So for the moment, the taxpayers remain solidly ahead on this issue. An IRS spokesman cautioned that there may be other cases, appealable to other circuits, and the agency has not yet given up on the issue.

Similarly, the IRS is fighting to win back ground it lost last year on the issue of home-office deductions.

A McLean doctor named Nader E. Soliman, who practiced at several hospitals and managed the business end of his practice at home, won the right to deduct his home office expenses.

In that case, the Tax Court abandoned its "focal point" test -- that a home office had to be the focal point of the business to be deductible -- substituting instead a requirement that the home office be essential to his business, that he spend considerable time there and that there be no other place available for performing the office functions.

The IRS asked the Tax Court for a rehearing, was denied and appealed to the 4th U.S. Circuit Court of Appeals. The case is pending there.

Meanwhile, the IRS has said that it won't follow the Tax Court's decision in the Soliman case, so taxpayers whose circumstances resemble Soliman's must be prepared to take the service to court to defend their deductions.

But while taxpayers appear to have one solid win and one issue that remains in question, they clearly have been dealt a blow on another front.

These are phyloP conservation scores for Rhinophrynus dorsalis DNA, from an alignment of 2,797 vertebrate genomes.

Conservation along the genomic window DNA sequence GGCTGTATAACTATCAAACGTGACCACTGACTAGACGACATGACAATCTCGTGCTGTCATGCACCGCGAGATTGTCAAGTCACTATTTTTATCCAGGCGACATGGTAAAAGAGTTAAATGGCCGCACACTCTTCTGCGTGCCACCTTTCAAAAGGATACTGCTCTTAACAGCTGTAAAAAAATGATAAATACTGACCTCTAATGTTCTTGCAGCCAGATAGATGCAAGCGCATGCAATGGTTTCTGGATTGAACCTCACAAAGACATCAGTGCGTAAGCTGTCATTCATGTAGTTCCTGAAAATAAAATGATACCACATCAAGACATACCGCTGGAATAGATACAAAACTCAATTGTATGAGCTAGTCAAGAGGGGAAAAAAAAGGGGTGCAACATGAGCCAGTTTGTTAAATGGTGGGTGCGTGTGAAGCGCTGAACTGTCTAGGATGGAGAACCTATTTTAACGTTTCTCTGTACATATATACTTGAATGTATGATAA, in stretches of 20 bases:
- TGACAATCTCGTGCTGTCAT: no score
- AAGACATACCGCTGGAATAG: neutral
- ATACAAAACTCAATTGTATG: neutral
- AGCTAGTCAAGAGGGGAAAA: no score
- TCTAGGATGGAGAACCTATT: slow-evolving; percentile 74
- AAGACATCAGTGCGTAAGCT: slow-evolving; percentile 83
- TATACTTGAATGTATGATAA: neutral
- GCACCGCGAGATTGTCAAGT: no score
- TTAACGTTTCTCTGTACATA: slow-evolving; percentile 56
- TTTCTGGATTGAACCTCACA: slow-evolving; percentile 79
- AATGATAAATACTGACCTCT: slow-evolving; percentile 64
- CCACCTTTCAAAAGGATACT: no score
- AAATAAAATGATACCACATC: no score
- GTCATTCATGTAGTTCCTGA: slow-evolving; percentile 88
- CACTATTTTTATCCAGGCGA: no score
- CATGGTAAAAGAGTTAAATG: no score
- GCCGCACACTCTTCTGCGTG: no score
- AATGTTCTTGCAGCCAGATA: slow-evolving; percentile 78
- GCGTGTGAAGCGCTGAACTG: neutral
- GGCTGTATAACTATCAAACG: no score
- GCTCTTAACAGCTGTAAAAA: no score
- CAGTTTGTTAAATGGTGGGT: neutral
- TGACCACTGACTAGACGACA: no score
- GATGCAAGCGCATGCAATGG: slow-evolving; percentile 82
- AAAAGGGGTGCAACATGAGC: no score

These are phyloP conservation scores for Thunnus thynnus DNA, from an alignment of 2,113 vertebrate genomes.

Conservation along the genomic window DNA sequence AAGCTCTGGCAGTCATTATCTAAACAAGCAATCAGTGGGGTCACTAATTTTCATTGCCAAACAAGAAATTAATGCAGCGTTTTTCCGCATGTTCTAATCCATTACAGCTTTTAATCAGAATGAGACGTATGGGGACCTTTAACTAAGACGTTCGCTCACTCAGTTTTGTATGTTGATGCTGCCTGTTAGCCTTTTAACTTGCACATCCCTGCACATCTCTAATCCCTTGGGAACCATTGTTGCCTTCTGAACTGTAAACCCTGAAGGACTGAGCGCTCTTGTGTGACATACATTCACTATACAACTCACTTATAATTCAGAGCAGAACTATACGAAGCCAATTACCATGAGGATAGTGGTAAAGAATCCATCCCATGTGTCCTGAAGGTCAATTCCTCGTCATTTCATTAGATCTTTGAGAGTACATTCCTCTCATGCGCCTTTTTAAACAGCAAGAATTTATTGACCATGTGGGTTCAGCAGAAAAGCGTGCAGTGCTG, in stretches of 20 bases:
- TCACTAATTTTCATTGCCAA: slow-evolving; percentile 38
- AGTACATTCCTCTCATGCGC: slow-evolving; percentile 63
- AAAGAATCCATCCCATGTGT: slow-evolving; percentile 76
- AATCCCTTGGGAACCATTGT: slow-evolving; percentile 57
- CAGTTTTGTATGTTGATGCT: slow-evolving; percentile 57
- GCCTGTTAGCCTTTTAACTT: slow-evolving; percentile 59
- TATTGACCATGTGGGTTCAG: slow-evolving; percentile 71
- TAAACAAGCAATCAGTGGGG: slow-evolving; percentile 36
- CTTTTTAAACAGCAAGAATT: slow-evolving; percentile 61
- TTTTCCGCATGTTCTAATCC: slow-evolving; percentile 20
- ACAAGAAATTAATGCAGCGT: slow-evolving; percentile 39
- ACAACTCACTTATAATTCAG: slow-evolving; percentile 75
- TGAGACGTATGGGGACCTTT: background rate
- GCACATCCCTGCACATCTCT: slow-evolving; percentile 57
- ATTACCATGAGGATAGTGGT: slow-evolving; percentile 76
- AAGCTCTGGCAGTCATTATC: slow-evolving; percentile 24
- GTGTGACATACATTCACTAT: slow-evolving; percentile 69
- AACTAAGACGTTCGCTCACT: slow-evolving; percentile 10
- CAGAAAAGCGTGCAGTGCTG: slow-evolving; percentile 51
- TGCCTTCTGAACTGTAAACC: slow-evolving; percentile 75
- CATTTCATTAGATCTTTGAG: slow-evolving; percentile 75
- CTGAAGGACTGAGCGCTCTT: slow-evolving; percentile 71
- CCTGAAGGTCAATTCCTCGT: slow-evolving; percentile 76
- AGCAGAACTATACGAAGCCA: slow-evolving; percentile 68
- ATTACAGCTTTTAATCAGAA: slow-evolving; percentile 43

In a dispute that involves the taxation of punitive damages won in a lawsuit, both the appellate court and Congress have jumped in to roll back a victory won by a Maryland woman in 1989.

Bonnie A. Miller of Westminster, Md., had sued her former employers, charging them with defaming her. The employers had accused her of embezzlement in an effort to cover up a bribery scheme they themselves were engaged in, she said.

She won an initial judgment and then agreed to settle her case for $900,000, of which she got $525,000 after court costs and attorneys' fees. She didn't report the money as income and the IRS assessed her a $525,000 deficiency.

Since the law in effect at the time excluded from income any amounts received "on account of personal injuries," and defamation is a personal injury, the Tax Court concluded that the settlement was not taxable.

The IRS appealed and won in the 4th Circuit. The court decided that the punitive damages flowed not from Miller's injury but from her employer's conduct. Thus, the punitive damages did not qualify for exclusion from tax.

While the Miller case was still in the courts, Congress also amended the law, distinguishing between physical and nonphysical injuries and specifying that punitive damages resulting from nonphysical injuries are taxable.

The result is that Miller and plaintiffs like her clearly have to pay taxes on the punitive portion of any judgments or settlements they win for nonphysical injuries.

But while the law is clearer, administering it may be harder. For one thing, distinguishing between compensatory damages -- those that make up for the wrong done the plaintiff -- from punitive ones is quite difficult in certain situations, especially defamation cases.

In addition, in out-of-court settlements it will be in the interest of both parties to call the damages compensatory. So it seems likely that where large awards or settlements are made, the damage litigation will be followed by tax litigation.

Thus, the taxpayers lose, the IRS sort of wins and the lawyers definitely win.